Sekou Toure

GUINEA

Sekou Toure, President of the Republic of Guinea, is a dynamic politician, who traces his ancestry from Emperor Almamy Samory Toure, the great national hero of the Guineans, who heroically fought against the French until 1898.

One of seven children of a farmer, he attended a school of Koranic studies at Kankan, eventually ended up in a French technical school. Even after he was forced to leave school, he had to run after his friends, who were still going to tell him what they had learned, and read everything he could lay his hands on.

In the course of time, he became a French colonial treasury clerk in Guinea. When the treasury tried to muffle his union talks by sending him out of the country. He quit and became a full-time head of the Guinea branch of France's "Confederation General du Travail."

His stay in Paris, Warsaw, Prague, and in other cities of Europe, have left on him lasting impressions. As the founder of Guinea's first labor union, and always a staunch supporter of trade unionism, he was the master mind behind the strikes of 1953, which brought to French African workers, their first major concessions.

President Sekou Toure is a man of varied experiences and is versatile minded. He was deputy in the French Assembly in Paris, a member of the Guinea Legislative Assembly and a mayor of the city of Conakry.

When the French put through the Loi-Cadre in 1957, which kept control of each territory in the hands of a French Governor, but gave Africans the right to elect their own man as Vice-President the Executive Council, he became the number two man in his own country.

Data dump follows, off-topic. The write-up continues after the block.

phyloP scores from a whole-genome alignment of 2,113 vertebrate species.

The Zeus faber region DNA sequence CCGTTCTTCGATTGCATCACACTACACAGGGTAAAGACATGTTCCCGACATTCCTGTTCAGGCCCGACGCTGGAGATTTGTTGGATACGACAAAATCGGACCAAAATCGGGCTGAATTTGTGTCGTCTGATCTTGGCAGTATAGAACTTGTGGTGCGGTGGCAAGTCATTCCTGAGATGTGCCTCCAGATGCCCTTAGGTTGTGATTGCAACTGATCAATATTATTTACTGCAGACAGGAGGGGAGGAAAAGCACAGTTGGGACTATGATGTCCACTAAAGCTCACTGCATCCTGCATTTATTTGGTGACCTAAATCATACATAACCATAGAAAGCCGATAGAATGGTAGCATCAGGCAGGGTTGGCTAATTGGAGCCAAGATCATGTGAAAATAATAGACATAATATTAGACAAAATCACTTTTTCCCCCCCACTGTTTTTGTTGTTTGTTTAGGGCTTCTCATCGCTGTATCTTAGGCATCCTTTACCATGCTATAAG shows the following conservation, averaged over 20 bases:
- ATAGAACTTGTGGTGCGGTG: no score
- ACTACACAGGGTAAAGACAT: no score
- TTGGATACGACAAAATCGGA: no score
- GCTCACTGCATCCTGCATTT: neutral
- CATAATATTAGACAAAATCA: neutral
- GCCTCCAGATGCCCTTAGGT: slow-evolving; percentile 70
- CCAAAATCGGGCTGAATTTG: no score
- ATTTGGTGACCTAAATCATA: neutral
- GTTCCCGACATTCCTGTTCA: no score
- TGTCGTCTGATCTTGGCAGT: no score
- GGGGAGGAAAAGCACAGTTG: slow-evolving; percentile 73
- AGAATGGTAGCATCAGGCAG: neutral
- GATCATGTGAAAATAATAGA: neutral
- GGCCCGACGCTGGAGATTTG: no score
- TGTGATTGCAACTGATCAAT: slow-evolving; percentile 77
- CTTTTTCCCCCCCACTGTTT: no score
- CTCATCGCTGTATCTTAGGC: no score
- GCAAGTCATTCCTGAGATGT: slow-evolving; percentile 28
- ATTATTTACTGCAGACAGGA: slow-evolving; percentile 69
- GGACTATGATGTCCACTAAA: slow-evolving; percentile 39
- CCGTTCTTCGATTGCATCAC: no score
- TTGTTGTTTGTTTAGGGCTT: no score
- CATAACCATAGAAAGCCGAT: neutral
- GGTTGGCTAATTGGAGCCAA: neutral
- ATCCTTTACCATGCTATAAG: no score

By refusing to accept the de Gaulle Referendum in 1958, he gave his country its complete detachment from the "French Community. It would he worthwhile quoting what he said in connection with this: "The idea of the French community would continue our status of indignity, and our status of subordination. We do not wish to settle our fate without France, or against France. We prefer poverty in liberty, to riches in slavery."

The Guinea Ghana-Mali Union is part of the expression of president's thought to the unity of Africa, which he expressed this way, "Nature has set a seal upon us, which we cannot disown, except at the risk of self-destruction, nor can we pit ourselves against each other, without compromising our common destiny."

His visits to the United States, the Soviet Union, the U. Kingdom, Canada, U.A.R., Czechoslovakia, Morocco, Ethiopia and other countries, have strengthened and consolidated his country's relations with them. Observers who have heard him speak say; he could hold an audience spellbound for hours, whether speaking French, his own native tongue Malinke, or Soussou. As the idol of three million people, his name gives the man on the street, a sense of security freedom.

Besides making Guinea stronger than ever, he has introduced reaching reforms such as unity, the crashing of land-lords and bringing them under the control of the central government, the even distribution of land and wealth, all manifesting the sense of goodwill and care he has for the majority of his people. It is no wonder then, that he reins supreme as the darling of the average Guinean.

He still retains that vitality and dynamism of his young days. Having the youth, the drive and the ambition all on his side, we are confidant that he will make Guinea a more prosperous nation than ever, in the years to come.